Well, first I share my story and the ignorance I was born into and raised on to be transparent and say I am sorry. I share, so it is exposed. I share this so I can say it is wrong. I share so others will share too. I share because I know my story isn’t much different from the kids I grew up with. And I share because we all need to make big changes.
My heart has been heavy for a long time for our black brothers and sisters. I will admit that I have misunderstood them for a very long time. However, I have learned so much over the last decade, but I still have so much more to learn. In the recent events with Ahmaud, Breonna and George, I believe everyone is being faced with the same questions. Do you agree this is wrong? And what are you willing to do about it? These questions are especially important for my white friends. Our black friends have been screaming, crying, grieving and protesting for change for a long time. It hasn’t worked and it’s not up to them to change how others view and treat them. It’s up to me. It’s up to you. Change starts within.
I am committed to making real change to help my brothers and sisters. This current climate of treatment for the black community can no longer go on. It has to stop. It will only stop when we take ACTION. I have included a list of ways we can help make change, real change. Some of them may seem small, but small steps turn into big change. I have taken these steps myself and encourage you to do the same. And if all of us would commit to taking these small steps, I truly believe we will see real change.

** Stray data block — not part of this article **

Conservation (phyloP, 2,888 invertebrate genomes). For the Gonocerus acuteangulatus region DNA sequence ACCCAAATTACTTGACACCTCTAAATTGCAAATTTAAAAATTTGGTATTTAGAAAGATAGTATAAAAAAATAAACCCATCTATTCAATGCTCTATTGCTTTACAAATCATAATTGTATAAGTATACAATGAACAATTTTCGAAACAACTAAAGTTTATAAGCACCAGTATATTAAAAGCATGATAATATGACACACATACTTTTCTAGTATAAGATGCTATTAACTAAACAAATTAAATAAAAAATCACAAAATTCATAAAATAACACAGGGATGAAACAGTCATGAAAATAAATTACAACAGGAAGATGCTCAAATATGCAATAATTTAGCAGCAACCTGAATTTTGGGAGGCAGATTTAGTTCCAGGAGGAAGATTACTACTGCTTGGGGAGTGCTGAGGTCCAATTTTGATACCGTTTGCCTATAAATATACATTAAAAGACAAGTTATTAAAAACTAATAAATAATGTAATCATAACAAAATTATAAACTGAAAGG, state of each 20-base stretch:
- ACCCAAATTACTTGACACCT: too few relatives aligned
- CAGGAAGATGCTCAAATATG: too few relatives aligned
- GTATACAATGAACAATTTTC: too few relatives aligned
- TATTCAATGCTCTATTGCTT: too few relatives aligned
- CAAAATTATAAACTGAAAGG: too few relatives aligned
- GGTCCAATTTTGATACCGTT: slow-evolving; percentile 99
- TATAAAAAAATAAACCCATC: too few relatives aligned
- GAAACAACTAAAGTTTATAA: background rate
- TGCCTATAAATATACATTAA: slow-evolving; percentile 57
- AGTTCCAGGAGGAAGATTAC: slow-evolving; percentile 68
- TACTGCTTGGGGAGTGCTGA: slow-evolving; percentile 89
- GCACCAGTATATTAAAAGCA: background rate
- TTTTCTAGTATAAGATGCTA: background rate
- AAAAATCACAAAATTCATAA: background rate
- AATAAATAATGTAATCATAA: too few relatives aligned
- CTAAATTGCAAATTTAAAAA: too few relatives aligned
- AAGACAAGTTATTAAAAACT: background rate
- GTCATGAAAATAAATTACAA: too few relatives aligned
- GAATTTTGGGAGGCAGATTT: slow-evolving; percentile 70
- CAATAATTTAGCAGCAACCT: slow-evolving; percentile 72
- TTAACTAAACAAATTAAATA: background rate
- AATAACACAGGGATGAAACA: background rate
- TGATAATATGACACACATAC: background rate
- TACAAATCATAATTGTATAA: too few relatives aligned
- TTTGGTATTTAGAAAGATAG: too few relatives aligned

No one said it would be easy. I can promise, it’s probably going to feel uncomfortable. Racism is uncomfortable and so is confronting it head on. At this point, do you feel comfortable with silence as innocent men and women are murdered in the streets for color of their skin? Do you? I don’t! Our white privilege can be used for greater good. Why do we have a voice if we aren’t willing to use it? I no longer want to feel guilty for my privileges, as I have for a long time now, but instead I want to use them for a purpose. I can’t change my family or past mistakes of the generations before me but I can change my ways and help to raise the next generation to know better and to do better. And I hope you will too.
Sign the petitions- https://www.justiceforbigfloyd.com/#petition https://www.runwithmaud.com/#petition Text JUSTICE to 668366 and provide your Zip code. Read- White Fragility- Robin DiAngelo Me and White Supremacy- Layla F. Saad Women, Race & Class- Angela Y. Davis So You Want to Talk About Race- Ijeoma Oulo Donate- NCAAP Defense Legal Fund- Legal Organization for fighting racial injustice The American Civil Liberties Union- Provides legal assistance where civil liberties are at risk Fair Fight- ensures fair elections and fights voter suppression